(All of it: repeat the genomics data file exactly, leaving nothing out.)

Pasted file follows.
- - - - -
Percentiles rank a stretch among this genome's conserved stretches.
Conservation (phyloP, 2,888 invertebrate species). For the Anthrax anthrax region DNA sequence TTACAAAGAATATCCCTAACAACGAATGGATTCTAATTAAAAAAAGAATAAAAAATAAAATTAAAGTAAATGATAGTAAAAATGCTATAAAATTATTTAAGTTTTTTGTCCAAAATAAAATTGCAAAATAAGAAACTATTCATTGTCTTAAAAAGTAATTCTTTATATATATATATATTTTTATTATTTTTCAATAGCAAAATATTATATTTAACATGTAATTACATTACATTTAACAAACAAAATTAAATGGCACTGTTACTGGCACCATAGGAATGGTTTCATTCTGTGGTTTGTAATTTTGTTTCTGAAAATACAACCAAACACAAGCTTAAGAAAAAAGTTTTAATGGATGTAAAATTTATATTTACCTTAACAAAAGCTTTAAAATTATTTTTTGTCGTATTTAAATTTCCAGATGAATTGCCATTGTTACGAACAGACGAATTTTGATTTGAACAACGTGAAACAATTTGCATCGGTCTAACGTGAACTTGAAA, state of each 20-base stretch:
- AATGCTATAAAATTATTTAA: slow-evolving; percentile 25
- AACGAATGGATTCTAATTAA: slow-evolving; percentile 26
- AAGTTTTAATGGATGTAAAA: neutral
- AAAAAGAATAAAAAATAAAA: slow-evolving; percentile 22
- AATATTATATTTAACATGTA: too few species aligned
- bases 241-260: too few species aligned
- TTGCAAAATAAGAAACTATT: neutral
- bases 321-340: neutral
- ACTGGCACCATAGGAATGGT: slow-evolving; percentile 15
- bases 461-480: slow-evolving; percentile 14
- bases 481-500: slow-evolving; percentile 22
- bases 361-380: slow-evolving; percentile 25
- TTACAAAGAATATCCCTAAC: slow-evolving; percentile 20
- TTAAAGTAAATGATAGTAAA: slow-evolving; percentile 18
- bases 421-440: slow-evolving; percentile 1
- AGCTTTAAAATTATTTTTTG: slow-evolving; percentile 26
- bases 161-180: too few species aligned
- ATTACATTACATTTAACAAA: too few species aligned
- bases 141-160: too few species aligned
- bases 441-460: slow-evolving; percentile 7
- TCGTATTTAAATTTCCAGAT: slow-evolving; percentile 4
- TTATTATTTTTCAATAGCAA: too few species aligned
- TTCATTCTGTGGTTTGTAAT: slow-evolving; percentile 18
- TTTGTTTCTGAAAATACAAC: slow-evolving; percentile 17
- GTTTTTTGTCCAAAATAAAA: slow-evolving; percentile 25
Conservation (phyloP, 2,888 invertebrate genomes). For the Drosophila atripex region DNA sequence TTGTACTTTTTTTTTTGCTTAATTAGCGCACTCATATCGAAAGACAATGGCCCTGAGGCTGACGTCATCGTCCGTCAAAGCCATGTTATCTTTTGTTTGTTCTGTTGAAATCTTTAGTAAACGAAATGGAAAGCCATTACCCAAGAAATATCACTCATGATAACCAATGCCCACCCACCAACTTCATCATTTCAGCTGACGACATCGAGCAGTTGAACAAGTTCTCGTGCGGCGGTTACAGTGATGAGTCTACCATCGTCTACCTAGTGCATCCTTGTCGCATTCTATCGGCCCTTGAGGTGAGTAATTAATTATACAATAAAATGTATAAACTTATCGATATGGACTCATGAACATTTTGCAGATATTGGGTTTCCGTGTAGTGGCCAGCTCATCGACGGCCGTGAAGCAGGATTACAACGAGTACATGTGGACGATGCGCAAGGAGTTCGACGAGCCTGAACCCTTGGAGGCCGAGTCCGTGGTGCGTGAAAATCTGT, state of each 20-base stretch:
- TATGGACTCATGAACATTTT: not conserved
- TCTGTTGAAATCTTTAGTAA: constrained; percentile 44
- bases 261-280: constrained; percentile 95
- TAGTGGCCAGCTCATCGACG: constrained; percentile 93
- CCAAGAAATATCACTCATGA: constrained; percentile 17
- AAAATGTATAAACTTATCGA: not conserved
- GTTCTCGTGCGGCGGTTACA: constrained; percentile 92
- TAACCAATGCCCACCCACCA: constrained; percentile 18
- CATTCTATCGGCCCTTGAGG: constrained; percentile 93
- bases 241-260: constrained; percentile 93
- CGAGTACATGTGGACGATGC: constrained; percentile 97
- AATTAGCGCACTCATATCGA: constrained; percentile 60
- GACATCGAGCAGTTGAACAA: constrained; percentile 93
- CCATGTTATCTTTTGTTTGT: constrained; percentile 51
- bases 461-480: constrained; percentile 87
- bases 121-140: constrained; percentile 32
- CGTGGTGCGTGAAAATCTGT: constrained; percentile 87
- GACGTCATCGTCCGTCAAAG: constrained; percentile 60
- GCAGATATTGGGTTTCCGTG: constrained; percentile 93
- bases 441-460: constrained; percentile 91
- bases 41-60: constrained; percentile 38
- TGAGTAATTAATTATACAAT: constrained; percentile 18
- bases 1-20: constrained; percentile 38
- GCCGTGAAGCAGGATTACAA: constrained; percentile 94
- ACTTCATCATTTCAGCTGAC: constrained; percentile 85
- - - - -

Percentiles rank a stretch among this genome's conserved stretches.
Conservation (phyloP, 2,888 invertebrate species). For the Anthrax anthrax region DNA sequence TTACAAAGAATATCCCTAACAACGAATGGATTCTAATTAAAAAAAGAATAAAAAATAAAATTAAAGTAAATGATAGTAAAAATGCTATAAAATTATTTAAGTTTTTTGTCCAAAATAAAATTGCAAAATAAGAAACTATTCATTGTCTTAAAAAGTAATTCTTTATATATATATATATTTTTATTATTTTTCAATAGCAAAATATTATATTTAACATGTAATTACATTACATTTAACAAACAAAATTAAATGGCACTGTTACTGGCACCATAGGAATGGTTTCATTCTGTGGTTTGTAATTTTGTTTCTGAAAATACAACCAAACACAAGCTTAAGAAAAAAGTTTTAATGGATGTAAAATTTATATTTACCTTAACAAAAGCTTTAAAATTATTTTTTGTCGTATTTAAATTTCCAGATGAATTGCCATTGTTACGAACAGACGAATTTTGATTTGAACAACGTGAAACAATTTGCATCGGTCTAACGTGAACTTGAAA, state of each 20-base stretch:
- AATGCTATAAAATTATTTAA: slow-evolving; percentile 25
- AACGAATGGATTCTAATTAA: slow-evolving; percentile 26
- AAGTTTTAATGGATGTAAAA: neutral
- AAAAAGAATAAAAAATAAAA: slow-evolving; percentile 22
- AATATTATATTTAACATGTA: too few species aligned
- bases 241-260: too few species aligned
- TTGCAAAATAAGAAACTATT: neutral
- bases 321-340: neutral
- ACTGGCACCATAGGAATGGT: slow-evolving; percentile 15
- bases 461-480: slow-evolving; percentile 14
- bases 481-500: slow-evolving; percentile 22
- bases 361-380: slow-evolving; percentile 25
- TTACAAAGAATATCCCTAAC: slow-evolving; percentile 20
- TTAAAGTAAATGATAGTAAA: slow-evolving; percentile 18
- bases 421-440: slow-evolving; percentile 1
- AGCTTTAAAATTATTTTTTG: slow-evolving; percentile 26
- bases 161-180: too few species aligned
- ATTACATTACATTTAACAAA: too few species aligned
- bases 141-160: too few species aligned
- bases 441-460: slow-evolving; percentile 7
- TCGTATTTAAATTTCCAGAT: slow-evolving; percentile 4
- TTATTATTTTTCAATAGCAA: too few species aligned
- TTCATTCTGTGGTTTGTAAT: slow-evolving; percentile 18
- TTTGTTTCTGAAAATACAAC: slow-evolving; percentile 17
- GTTTTTTGTCCAAAATAAAA: slow-evolving; percentile 25
Conservation (phyloP, 2,888 invertebrate genomes). For the Drosophila atripex region DNA sequence TTGTACTTTTTTTTTTGCTTAATTAGCGCACTCATATCGAAAGACAATGGCCCTGAGGCTGACGTCATCGTCCGTCAAAGCCATGTTATCTTTTGTTTGTTCTGTTGAAATCTTTAGTAAACGAAATGGAAAGCCATTACCCAAGAAATATCACTCATGATAACCAATGCCCACCCACCAACTTCATCATTTCAGCTGACGACATCGAGCAGTTGAACAAGTTCTCGTGCGGCGGTTACAGTGATGAGTCTACCATCGTCTACCTAGTGCATCCTTGTCGCATTCTATCGGCCCTTGAGGTGAGTAATTAATTATACAATAAAATGTATAAACTTATCGATATGGACTCATGAACATTTTGCAGATATTGGGTTTCCGTGTAGTGGCCAGCTCATCGACGGCCGTGAAGCAGGATTACAACGAGTACATGTGGACGATGCGCAAGGAGTTCGACGAGCCTGAACCCTTGGAGGCCGAGTCCGTGGTGCGTGAAAATCTGT, state of each 20-base stretch:
- TATGGACTCATGAACATTTT: not conserved
- TCTGTTGAAATCTTTAGTAA: constrained; percentile 44
- bases 261-280: constrained; percentile 95
- TAGTGGCCAGCTCATCGACG: constrained; percentile 93
- CCAAGAAATATCACTCATGA: constrained; percentile 17
- AAAATGTATAAACTTATCGA: not conserved
- GTTCTCGTGCGGCGGTTACA: constrained; percentile 92
- TAACCAATGCCCACCCACCA: constrained; percentile 18
- CATTCTATCGGCCCTTGAGG: constrained; percentile 93
- bases 241-260: constrained; percentile 93
- CGAGTACATGTGGACGATGC: constrained; percentile 97
- AATTAGCGCACTCATATCGA: constrained; percentile 60
- GACATCGAGCAGTTGAACAA: constrained; percentile 93
- CCATGTTATCTTTTGTTTGT: constrained; percentile 51
- bases 461-480: constrained; percentile 87
- bases 121-140: constrained; percentile 32
- CGTGGTGCGTGAAAATCTGT: constrained; percentile 87
- GACGTCATCGTCCGTCAAAG: constrained; percentile 60
- GCAGATATTGGGTTTCCGTG: constrained; percentile 93
- bases 441-460: constrained; percentile 91
- bases 41-60: constrained; percentile 38
- TGAGTAATTAATTATACAAT: constrained; percentile 18
- bases 1-20: constrained; percentile 38
- GCCGTGAAGCAGGATTACAA: constrained; percentile 94
- ACTTCATCATTTCAGCTGAC: constrained; percentile 85